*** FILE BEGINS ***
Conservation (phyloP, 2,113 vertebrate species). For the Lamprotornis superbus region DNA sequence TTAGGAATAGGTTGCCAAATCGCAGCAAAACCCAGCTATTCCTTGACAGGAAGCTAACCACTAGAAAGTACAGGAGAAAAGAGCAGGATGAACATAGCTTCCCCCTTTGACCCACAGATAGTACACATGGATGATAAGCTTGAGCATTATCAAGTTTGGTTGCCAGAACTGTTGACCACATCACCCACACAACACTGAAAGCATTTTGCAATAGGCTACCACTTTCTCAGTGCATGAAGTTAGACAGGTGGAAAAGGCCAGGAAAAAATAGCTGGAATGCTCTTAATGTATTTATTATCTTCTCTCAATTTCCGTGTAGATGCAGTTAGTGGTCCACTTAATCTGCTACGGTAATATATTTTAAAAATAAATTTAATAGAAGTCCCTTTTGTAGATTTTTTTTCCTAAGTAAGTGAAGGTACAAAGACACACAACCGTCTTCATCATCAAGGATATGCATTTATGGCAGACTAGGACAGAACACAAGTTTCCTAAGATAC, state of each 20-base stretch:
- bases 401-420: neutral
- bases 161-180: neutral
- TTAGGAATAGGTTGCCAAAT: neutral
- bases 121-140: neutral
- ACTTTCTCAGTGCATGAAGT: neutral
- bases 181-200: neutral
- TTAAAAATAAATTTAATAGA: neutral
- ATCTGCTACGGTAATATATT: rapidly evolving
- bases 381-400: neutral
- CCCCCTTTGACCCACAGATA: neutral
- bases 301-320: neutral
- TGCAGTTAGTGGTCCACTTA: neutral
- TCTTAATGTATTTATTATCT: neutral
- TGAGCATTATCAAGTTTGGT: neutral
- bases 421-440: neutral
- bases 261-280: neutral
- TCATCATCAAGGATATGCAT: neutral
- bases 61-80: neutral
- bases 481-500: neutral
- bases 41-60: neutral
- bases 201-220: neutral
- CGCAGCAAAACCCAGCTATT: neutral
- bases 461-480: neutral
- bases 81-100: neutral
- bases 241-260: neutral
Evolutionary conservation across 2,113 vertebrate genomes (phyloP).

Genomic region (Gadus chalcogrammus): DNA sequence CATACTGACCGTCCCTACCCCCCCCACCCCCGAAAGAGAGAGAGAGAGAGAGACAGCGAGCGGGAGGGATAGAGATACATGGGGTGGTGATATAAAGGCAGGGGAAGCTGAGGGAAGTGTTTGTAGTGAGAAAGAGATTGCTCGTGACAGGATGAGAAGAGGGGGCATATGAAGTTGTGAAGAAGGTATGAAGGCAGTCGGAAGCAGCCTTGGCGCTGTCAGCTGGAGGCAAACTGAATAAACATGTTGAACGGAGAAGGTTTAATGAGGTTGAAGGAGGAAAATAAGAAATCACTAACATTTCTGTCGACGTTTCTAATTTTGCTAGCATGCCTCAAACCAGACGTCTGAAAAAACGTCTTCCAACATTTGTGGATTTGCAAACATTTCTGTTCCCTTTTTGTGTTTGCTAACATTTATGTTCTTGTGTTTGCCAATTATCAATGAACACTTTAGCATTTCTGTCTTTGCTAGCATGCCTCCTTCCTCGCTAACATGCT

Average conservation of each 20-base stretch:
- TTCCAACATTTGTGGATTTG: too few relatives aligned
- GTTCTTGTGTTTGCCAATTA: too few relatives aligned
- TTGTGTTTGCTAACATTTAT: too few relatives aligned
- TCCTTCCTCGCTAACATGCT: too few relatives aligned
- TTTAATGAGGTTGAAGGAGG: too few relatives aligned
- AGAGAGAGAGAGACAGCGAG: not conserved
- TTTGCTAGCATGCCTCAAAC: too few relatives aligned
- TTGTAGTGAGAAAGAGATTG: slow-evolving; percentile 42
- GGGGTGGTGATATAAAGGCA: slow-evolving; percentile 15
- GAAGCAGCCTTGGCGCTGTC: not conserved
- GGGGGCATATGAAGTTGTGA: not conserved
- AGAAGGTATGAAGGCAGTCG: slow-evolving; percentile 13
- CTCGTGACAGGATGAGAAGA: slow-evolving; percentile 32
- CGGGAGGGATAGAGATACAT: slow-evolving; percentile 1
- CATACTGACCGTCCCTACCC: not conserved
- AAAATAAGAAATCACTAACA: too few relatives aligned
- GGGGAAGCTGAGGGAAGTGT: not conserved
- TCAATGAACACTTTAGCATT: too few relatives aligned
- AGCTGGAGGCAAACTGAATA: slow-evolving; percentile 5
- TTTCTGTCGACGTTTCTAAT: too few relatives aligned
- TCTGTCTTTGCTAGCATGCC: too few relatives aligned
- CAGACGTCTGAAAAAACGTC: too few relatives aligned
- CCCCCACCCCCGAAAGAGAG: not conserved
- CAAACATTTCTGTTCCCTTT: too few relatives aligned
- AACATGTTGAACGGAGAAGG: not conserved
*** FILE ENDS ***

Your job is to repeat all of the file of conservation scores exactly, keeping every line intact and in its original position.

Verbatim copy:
Conservation (phyloP, 2,113 vertebrate species). For the Lamprotornis superbus region DNA sequence TTAGGAATAGGTTGCCAAATCGCAGCAAAACCCAGCTATTCCTTGACAGGAAGCTAACCACTAGAAAGTACAGGAGAAAAGAGCAGGATGAACATAGCTTCCCCCTTTGACCCACAGATAGTACACATGGATGATAAGCTTGAGCATTATCAAGTTTGGTTGCCAGAACTGTTGACCACATCACCCACACAACACTGAAAGCATTTTGCAATAGGCTACCACTTTCTCAGTGCATGAAGTTAGACAGGTGGAAAAGGCCAGGAAAAAATAGCTGGAATGCTCTTAATGTATTTATTATCTTCTCTCAATTTCCGTGTAGATGCAGTTAGTGGTCCACTTAATCTGCTACGGTAATATATTTTAAAAATAAATTTAATAGAAGTCCCTTTTGTAGATTTTTTTTCCTAAGTAAGTGAAGGTACAAAGACACACAACCGTCTTCATCATCAAGGATATGCATTTATGGCAGACTAGGACAGAACACAAGTTTCCTAAGATAC, state of each 20-base stretch:
- bases 401-420: neutral
- bases 161-180: neutral
- TTAGGAATAGGTTGCCAAAT: neutral
- bases 121-140: neutral
- ACTTTCTCAGTGCATGAAGT: neutral
- bases 181-200: neutral
- TTAAAAATAAATTTAATAGA: neutral
- ATCTGCTACGGTAATATATT: rapidly evolving
- bases 381-400: neutral
- CCCCCTTTGACCCACAGATA: neutral
- bases 301-320: neutral
- TGCAGTTAGTGGTCCACTTA: neutral
- TCTTAATGTATTTATTATCT: neutral
- TGAGCATTATCAAGTTTGGT: neutral
- bases 421-440: neutral
- bases 261-280: neutral
- TCATCATCAAGGATATGCAT: neutral
- bases 61-80: neutral
- bases 481-500: neutral
- bases 41-60: neutral
- bases 201-220: neutral
- CGCAGCAAAACCCAGCTATT: neutral
- bases 461-480: neutral
- bases 81-100: neutral
- bases 241-260: neutral
Evolutionary conservation across 2,113 vertebrate genomes (phyloP).

Genomic region (Gadus chalcogrammus): DNA sequence CATACTGACCGTCCCTACCCCCCCCACCCCCGAAAGAGAGAGAGAGAGAGAGACAGCGAGCGGGAGGGATAGAGATACATGGGGTGGTGATATAAAGGCAGGGGAAGCTGAGGGAAGTGTTTGTAGTGAGAAAGAGATTGCTCGTGACAGGATGAGAAGAGGGGGCATATGAAGTTGTGAAGAAGGTATGAAGGCAGTCGGAAGCAGCCTTGGCGCTGTCAGCTGGAGGCAAACTGAATAAACATGTTGAACGGAGAAGGTTTAATGAGGTTGAAGGAGGAAAATAAGAAATCACTAACATTTCTGTCGACGTTTCTAATTTTGCTAGCATGCCTCAAACCAGACGTCTGAAAAAACGTCTTCCAACATTTGTGGATTTGCAAACATTTCTGTTCCCTTTTTGTGTTTGCTAACATTTATGTTCTTGTGTTTGCCAATTATCAATGAACACTTTAGCATTTCTGTCTTTGCTAGCATGCCTCCTTCCTCGCTAACATGCT

Average conservation of each 20-base stretch:
- TTCCAACATTTGTGGATTTG: too few relatives aligned
- GTTCTTGTGTTTGCCAATTA: too few relatives aligned
- TTGTGTTTGCTAACATTTAT: too few relatives aligned
- TCCTTCCTCGCTAACATGCT: too few relatives aligned
- TTTAATGAGGTTGAAGGAGG: too few relatives aligned
- AGAGAGAGAGAGACAGCGAG: not conserved
- TTTGCTAGCATGCCTCAAAC: too few relatives aligned
- TTGTAGTGAGAAAGAGATTG: slow-evolving; percentile 42
- GGGGTGGTGATATAAAGGCA: slow-evolving; percentile 15
- GAAGCAGCCTTGGCGCTGTC: not conserved
- GGGGGCATATGAAGTTGTGA: not conserved
- AGAAGGTATGAAGGCAGTCG: slow-evolving; percentile 13
- CTCGTGACAGGATGAGAAGA: slow-evolving; percentile 32
- CGGGAGGGATAGAGATACAT: slow-evolving; percentile 1
- CATACTGACCGTCCCTACCC: not conserved
- AAAATAAGAAATCACTAACA: too few relatives aligned
- GGGGAAGCTGAGGGAAGTGT: not conserved
- TCAATGAACACTTTAGCATT: too few relatives aligned
- AGCTGGAGGCAAACTGAATA: slow-evolving; percentile 5
- TTTCTGTCGACGTTTCTAAT: too few relatives aligned
- TCTGTCTTTGCTAGCATGCC: too few relatives aligned
- CAGACGTCTGAAAAAACGTC: too few relatives aligned
- CCCCCACCCCCGAAAGAGAG: not conserved
- CAAACATTTCTGTTCCCTTT: too few relatives aligned
- AACATGTTGAACGGAGAAGG: not conserved